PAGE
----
There are basically two reasons for bad layer adhesion:
- There isn’t enough plastic to adhere
- Something is getting in the way of layers adhering
Insufficient Plastic (Under-extrusion)
Wrong filament diameter class setting in slicer
This is common when the software is set to 3mm or 2.85mm (more common with older printers, still a default with only a few current printers) rather than the 1.75mm used in most consumer 3D printers today. This manifests as grossly under-extruded plastic; it can appear like a blobby, stringy, crunchy foam.
Undersize Filament or Too Many Steps per Millimeter in Settings
If your filament is slightly narrower (or inconsistently narrower) by a few hundreds of a millimeter, your print might looks mostly OK but still have weak layer adhesion. You can measure your filament sufficiently accurately with an inexpensive set of calipers. You can tune extruder steps per mm by marking your filament, extruding 100mm, and measuring how much filament actually was pulled through.
Slipping drive gear
If the tension on the gear or hobbed bolt that drives the filament is too low, it can slip and fail to push through enough plastic. This will usually grind filament and leave shreds of filament and clog up the gear, so you will also want to clean out the gear when you adjust tension. Also, you may find that your drive gear or hobbed bolt has accumulated plastic dust that reduces its hold on the filament, even if tension is appropriate; cleaning it may help reduce slipping. Choose a brush with bristles softer than your gear; a brass brush is OK for a steel hobbed bolt; if your driving gear is brass, a stiff toothbrush is a good choice.
Some extruder designs may slip in the case of some screws being loose. Consider using blue (removeable) thread lock in this case.
If your nozzle is partially blocked by dirt, dust, or burnt filament (see below), it may prevent enough filament from making it through the nozzle. In this case, you will probably also see some ground-up filament around the gear that drives the filament through the hot end. The classic fix for this is the “cold pull” — the easiest way to do this is to start with a cold nozzle, then start the hot end heating (the set temperature doesn’t matter much), and start pulling on the filament right away, and pull with moderate force until it heads up just enough to pull out; you should get dirt out without putting excessive force on your printer.
This is a form of partial blockage in the throat where the heat sink gets too hot and the filament partially melts inside the throat before it gets to the hot end. This is most common with low-temperature filaments like PLA and an all-metal hot end; this is why many consumer printers default to a PTFE (teflon) tube that goes almost all the way to the nozzle; it is both a thermal insulator and more slippery, and thus reduces jams from heat creep relative to all-metal hot-ends. (By contrast, PTFE breaks down and releases Fluorine gas if it gets too hot; all-metal hotends are useful for printing high-temperature plastics such as polycarbonate that do not typically suffer from heat creep.) It is possible with slight heat creep to not jam completely, but still have temporary partial jams that result in under-extrusion in only parts of a print. This is a common cause of poor layer adhesion at a particular layer of your print that is specific to what you are printing and doesn’t repeat with other models. Reducing temperature (or printing faster!) can help here.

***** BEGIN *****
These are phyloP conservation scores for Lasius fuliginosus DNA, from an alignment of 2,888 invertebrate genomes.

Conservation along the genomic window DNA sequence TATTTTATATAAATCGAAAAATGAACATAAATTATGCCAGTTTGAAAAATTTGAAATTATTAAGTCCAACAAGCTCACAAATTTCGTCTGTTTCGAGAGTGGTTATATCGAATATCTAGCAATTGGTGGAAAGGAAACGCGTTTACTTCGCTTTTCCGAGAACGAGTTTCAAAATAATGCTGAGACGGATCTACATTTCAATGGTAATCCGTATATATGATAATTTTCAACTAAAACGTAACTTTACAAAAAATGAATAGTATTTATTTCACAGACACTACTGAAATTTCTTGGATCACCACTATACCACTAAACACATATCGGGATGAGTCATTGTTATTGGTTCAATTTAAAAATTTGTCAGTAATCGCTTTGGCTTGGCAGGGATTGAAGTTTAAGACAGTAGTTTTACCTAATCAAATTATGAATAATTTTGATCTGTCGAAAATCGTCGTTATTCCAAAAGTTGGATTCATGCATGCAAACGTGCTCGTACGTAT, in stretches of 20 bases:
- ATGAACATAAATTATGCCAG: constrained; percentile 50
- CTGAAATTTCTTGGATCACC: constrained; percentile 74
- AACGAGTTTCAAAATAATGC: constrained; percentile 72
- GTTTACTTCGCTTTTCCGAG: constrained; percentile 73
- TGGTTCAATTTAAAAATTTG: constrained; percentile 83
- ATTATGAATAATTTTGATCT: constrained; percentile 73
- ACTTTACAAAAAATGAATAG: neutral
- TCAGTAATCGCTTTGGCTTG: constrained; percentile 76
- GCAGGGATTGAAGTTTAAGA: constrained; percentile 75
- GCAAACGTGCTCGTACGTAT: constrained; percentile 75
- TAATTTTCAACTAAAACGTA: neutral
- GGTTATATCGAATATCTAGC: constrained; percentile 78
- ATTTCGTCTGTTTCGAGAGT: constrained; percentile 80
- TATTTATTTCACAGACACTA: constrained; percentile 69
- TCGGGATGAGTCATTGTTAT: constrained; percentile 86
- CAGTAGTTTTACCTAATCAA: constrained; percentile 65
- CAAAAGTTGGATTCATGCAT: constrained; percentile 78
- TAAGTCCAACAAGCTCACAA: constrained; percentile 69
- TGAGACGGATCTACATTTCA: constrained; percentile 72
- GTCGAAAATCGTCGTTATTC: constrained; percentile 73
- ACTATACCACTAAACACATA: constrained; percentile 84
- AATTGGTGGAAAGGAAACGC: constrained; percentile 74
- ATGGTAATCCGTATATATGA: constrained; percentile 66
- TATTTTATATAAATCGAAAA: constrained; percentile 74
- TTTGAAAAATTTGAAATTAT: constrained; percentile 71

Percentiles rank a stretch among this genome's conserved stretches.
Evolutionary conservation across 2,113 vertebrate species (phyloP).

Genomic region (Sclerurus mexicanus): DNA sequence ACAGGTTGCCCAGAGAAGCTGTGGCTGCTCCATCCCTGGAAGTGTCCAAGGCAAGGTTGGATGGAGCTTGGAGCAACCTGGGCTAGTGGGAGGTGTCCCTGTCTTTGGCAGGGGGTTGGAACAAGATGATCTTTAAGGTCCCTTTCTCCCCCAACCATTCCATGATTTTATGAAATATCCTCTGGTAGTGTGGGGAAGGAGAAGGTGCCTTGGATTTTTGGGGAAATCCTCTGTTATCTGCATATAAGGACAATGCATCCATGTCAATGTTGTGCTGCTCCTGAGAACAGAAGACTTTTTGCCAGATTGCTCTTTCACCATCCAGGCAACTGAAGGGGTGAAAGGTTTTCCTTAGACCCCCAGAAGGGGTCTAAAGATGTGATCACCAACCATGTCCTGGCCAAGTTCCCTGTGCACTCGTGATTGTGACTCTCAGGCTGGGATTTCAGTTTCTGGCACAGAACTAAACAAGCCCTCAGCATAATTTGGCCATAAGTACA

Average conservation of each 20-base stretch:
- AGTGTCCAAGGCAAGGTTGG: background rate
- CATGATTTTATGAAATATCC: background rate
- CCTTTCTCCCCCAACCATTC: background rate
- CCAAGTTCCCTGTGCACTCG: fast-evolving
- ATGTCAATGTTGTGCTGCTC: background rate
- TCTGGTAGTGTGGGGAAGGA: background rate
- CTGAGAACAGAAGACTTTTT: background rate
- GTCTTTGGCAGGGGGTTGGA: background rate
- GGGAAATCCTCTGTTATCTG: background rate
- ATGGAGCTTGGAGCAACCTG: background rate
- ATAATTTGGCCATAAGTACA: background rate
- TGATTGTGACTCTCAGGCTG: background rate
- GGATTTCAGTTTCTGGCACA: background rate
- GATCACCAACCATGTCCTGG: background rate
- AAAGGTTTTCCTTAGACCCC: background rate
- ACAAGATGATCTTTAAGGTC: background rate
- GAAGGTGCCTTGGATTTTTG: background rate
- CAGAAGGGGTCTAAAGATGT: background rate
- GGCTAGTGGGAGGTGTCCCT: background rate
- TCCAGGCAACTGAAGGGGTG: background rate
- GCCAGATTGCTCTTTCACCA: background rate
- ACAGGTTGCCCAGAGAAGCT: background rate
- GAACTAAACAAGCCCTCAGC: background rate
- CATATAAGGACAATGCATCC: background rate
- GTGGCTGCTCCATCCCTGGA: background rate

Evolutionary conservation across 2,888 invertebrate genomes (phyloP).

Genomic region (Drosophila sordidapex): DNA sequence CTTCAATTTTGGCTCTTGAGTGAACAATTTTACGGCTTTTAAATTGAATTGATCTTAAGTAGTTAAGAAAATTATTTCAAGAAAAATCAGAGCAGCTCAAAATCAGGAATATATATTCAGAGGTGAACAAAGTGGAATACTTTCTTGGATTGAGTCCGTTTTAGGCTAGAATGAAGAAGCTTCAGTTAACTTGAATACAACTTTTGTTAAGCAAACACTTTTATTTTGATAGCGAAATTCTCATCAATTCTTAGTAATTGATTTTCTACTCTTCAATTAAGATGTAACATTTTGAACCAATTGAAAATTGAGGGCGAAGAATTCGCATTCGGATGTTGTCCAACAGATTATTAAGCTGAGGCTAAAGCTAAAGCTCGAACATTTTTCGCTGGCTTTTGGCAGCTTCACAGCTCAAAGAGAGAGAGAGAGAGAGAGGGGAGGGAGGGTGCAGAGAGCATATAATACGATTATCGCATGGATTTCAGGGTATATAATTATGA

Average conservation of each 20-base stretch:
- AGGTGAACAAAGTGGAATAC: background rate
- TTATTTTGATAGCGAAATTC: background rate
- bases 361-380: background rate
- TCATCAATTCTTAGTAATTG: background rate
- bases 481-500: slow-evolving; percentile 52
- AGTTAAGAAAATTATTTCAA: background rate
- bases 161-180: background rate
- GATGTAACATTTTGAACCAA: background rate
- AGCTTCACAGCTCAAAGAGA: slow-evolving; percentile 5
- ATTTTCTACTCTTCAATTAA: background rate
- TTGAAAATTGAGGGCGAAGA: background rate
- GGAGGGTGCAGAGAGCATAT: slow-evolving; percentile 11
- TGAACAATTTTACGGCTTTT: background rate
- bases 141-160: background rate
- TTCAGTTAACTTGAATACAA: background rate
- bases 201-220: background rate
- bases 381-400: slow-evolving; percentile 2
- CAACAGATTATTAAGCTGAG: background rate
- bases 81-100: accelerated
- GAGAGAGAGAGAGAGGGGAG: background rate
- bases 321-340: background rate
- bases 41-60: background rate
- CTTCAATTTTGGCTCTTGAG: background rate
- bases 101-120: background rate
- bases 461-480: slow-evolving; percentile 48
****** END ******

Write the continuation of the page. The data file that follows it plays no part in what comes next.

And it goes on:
If you also sometimes see prints fail consistently at the same layer, heat creep is a very likely problem for you. This often happens when you can’t print faster because of small features and acceleration limits making it print much more slowly, so that the plastic has more time to melt in a too-warm throat.
If you have a controllable-speed fan for cooling your hot end heat sink, make sure it is running at full speed.
Something Getting in the Way
The classical four elements apply here. Besides blockages from Earth (dirt), we can think of Fire (heat), Air, and Water!
If the plastic is extruded too cold, one layer won’t adhere as well to the next. It needs to be hot enough not only to be melted but to slightly and momentarily melt the surface of the previous layer.
Note that the temperature that is measured in the hot end is the temperature of the metal at the thermistor, and is not a direct measurement of the temperature of the plastic. As you print faster, you may have to increase the set extruder temperature to get the plastic to the same actual printing temperature. If you increase print speeds and get worse layer adhesion, try increasing extruder temperature.
On the other end of the scale, too much heat can lead to heat creep (see above).
In most plastics, you will see other problems from overheating (like heat creep) before you see lack of layer adhesion from denaturing the plastic by excessive temperature. Denatured plastic will usually change color. However, if you didn’t clean the nozzle well enough before switching from a low-temperature filament to a high-temperature filament, you can end up with charred denatured filament creating a blockage (see above).
If the second layer isn’t adhering well to the first layer, you might need to adjust your Z end stop slightly.
Most filament adsorbs water from the air, some more than others. This can make some filament (such as PLA) brittle before it prints, and it can reduce layer adhesion after it prints. Lots of filament arrives at your house already having some water in it, even if it was shipped (as is normal) with silica gel. Drying your filament for several hours at roughly 60°–70°C (roughly 140°–160°F) can help with many problems, only one of which is layer adhesion. It is possible to buy purpose-built filament drying ovens; some food dehydrators are also good choices. (If they get too hot, the filament can melt together on the spool, though.)